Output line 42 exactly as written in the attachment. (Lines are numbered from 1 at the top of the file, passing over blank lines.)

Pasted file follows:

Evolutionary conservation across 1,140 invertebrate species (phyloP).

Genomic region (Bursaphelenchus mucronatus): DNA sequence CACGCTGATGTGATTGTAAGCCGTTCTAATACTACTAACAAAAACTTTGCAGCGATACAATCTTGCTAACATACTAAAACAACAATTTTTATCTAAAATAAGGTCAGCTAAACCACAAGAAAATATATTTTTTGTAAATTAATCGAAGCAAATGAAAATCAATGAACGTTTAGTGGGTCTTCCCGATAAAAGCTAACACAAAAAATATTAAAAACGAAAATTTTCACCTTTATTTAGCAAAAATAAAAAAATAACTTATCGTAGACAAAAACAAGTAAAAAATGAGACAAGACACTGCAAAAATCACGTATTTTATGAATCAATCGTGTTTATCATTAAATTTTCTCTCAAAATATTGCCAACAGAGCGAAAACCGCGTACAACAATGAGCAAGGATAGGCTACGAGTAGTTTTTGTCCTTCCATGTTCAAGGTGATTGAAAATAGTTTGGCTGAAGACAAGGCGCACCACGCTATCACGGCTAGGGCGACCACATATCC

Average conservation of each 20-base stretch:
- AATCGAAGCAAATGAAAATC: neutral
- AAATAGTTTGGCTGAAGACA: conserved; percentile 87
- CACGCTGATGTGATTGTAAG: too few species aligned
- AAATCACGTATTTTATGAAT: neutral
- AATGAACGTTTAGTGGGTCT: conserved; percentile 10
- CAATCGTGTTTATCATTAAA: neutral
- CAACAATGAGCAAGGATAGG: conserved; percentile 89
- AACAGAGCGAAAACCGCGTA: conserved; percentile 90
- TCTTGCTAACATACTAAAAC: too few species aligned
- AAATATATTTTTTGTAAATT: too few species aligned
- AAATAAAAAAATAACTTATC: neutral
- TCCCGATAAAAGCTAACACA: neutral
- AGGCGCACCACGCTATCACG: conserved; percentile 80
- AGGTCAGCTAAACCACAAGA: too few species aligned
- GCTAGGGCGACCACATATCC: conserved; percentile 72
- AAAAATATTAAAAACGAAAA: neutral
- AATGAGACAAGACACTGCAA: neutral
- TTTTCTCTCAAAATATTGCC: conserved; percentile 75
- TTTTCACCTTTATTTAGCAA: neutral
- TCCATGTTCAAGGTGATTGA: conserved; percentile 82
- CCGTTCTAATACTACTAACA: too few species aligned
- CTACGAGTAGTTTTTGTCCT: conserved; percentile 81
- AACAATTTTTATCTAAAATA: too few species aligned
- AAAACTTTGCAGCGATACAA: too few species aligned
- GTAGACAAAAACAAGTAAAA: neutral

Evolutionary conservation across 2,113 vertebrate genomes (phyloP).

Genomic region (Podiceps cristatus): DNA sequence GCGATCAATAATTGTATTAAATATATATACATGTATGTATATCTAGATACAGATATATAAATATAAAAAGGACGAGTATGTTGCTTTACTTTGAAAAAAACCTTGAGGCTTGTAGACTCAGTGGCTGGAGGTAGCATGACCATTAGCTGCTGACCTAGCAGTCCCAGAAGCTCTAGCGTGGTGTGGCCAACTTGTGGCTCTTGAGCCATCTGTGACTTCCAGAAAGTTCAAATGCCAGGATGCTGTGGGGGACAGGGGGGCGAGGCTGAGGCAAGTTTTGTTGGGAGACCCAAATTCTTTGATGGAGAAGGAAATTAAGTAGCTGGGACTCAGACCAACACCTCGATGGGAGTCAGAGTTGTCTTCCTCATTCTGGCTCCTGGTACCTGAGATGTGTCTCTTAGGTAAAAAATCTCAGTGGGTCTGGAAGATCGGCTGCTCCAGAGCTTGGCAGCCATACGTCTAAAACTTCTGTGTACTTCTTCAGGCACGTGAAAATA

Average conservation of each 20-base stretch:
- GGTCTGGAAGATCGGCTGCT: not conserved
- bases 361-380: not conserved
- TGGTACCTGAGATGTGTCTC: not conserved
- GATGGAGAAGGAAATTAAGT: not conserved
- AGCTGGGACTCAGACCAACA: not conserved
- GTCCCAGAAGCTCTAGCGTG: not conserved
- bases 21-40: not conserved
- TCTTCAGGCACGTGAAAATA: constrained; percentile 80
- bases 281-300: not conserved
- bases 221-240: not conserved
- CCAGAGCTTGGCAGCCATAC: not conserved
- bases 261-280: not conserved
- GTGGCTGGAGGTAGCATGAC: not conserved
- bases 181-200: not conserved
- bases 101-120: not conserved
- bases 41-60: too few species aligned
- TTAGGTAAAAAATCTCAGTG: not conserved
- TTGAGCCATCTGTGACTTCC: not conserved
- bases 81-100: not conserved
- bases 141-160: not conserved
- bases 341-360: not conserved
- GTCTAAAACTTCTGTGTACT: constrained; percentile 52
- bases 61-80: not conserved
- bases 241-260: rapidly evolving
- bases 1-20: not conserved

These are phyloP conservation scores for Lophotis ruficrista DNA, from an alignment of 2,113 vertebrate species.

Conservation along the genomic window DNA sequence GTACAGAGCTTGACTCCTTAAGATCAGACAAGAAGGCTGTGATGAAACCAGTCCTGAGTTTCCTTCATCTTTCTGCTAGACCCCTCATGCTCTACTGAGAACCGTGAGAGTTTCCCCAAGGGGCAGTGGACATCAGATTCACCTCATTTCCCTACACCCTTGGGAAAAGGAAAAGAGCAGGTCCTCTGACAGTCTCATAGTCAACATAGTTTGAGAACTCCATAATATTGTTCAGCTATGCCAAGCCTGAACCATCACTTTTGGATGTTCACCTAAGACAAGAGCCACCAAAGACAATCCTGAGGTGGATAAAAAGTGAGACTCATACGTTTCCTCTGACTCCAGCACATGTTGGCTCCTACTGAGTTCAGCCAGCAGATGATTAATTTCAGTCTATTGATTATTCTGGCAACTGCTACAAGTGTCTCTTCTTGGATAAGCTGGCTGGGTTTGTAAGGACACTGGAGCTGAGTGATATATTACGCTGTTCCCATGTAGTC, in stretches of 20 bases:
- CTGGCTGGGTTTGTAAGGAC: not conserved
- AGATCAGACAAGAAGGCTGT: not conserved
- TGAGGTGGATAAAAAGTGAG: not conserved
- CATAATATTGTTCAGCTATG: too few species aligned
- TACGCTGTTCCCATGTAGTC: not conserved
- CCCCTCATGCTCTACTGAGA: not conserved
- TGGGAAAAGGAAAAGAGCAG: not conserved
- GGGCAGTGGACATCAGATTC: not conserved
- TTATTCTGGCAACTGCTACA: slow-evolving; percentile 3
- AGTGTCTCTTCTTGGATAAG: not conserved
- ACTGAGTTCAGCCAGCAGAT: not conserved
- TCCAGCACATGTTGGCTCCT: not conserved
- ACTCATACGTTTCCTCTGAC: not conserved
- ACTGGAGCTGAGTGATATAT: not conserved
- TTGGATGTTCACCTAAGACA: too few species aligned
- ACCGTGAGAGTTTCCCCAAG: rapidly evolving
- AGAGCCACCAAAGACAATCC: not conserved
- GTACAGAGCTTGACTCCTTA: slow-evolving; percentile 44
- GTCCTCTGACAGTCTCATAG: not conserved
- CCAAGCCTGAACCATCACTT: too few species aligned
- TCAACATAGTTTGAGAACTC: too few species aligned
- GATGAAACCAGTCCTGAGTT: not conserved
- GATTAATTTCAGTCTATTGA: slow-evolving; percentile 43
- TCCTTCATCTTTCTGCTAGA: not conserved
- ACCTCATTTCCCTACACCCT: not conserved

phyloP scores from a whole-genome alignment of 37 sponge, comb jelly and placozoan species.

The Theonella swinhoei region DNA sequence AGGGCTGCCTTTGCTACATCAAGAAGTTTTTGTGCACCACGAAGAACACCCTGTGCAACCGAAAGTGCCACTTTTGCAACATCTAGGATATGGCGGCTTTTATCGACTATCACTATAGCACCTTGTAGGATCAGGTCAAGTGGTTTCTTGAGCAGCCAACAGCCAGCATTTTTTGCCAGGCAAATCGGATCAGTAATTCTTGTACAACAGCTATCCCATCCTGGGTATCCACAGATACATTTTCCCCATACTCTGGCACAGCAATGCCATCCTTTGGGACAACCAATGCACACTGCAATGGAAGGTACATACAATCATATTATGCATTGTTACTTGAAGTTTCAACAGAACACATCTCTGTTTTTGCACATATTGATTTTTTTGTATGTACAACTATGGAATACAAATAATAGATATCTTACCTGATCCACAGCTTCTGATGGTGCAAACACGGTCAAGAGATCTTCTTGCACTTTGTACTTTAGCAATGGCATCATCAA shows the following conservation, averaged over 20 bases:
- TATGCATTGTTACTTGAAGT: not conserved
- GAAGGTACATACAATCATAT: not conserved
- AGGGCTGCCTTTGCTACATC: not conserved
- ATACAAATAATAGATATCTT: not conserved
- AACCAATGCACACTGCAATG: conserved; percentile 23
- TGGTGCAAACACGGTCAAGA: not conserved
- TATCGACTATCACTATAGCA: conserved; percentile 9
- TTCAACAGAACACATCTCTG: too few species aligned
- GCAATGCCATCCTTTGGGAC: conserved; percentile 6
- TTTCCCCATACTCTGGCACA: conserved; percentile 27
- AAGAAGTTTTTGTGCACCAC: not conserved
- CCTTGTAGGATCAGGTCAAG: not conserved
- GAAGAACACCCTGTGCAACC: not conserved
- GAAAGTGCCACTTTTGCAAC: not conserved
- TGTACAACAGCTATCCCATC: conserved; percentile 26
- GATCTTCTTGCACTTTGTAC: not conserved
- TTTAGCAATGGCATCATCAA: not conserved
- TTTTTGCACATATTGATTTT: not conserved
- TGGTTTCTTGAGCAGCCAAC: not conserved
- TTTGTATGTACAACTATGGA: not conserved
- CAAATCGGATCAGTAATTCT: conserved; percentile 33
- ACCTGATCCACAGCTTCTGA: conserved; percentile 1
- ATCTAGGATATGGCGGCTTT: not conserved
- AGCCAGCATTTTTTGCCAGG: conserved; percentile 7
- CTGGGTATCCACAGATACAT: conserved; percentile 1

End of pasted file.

- CCAGAGCTTGGCAGCCATAC: not conserved